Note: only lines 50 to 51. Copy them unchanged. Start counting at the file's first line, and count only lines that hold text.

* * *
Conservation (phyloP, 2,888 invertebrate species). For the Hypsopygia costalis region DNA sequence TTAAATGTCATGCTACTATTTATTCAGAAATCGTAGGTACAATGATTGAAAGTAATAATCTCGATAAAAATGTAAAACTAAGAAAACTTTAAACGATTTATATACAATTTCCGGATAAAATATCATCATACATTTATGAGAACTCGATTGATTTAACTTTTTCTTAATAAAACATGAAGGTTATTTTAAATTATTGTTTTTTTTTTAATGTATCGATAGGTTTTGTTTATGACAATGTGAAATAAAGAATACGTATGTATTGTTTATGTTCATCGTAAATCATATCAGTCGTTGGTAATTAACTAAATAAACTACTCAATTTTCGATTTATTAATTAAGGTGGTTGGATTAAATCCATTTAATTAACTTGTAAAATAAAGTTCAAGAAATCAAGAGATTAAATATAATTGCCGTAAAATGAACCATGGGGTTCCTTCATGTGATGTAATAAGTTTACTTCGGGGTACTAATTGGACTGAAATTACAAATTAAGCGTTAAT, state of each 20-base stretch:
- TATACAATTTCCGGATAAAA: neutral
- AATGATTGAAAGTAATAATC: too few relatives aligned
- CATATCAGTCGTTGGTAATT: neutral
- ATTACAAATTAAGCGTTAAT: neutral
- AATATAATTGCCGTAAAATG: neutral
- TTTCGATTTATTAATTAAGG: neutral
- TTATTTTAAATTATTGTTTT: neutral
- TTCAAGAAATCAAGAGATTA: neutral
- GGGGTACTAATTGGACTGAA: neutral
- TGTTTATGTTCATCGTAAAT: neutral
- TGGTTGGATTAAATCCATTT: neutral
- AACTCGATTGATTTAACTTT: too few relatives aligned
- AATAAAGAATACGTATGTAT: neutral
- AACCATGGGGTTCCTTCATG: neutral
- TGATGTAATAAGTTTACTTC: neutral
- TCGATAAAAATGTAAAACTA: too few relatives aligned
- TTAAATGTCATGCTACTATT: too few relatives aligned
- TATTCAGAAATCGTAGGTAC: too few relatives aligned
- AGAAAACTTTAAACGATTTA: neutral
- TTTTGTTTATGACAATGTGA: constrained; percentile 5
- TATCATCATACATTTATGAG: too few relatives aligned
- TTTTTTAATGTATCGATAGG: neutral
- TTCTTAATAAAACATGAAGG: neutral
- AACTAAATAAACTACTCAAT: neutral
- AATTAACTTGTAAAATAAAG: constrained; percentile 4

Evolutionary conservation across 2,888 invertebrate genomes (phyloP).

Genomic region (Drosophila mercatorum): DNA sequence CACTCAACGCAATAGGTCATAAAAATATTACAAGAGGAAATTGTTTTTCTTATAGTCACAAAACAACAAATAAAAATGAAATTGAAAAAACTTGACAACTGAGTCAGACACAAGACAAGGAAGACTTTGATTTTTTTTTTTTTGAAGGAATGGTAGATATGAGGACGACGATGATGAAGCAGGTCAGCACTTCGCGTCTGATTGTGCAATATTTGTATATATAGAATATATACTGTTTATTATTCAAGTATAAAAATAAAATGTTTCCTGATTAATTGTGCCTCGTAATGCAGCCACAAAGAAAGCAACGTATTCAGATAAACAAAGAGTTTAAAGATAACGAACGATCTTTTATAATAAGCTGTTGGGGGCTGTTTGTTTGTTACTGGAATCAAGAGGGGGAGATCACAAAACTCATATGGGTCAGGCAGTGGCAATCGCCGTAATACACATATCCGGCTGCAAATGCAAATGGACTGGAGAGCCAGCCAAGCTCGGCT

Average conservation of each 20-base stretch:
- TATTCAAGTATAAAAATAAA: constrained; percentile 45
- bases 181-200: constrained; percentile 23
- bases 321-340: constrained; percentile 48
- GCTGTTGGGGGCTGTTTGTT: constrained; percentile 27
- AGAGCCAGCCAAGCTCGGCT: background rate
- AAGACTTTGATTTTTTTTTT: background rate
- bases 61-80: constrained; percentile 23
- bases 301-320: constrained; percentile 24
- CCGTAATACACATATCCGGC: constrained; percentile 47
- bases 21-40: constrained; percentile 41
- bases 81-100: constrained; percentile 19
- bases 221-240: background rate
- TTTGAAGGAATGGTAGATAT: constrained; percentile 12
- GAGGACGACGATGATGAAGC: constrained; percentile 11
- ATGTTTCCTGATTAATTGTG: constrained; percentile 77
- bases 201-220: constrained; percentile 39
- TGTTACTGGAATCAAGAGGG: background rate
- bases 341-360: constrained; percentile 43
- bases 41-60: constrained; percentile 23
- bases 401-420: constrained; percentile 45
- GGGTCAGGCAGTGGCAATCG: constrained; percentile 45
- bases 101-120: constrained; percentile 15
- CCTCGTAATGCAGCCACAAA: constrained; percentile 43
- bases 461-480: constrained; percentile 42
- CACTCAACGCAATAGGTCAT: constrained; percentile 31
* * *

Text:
- GGGTCAGGCAGTGGCAATCG: constrained; percentile 45
- bases 101-120: constrained; percentile 15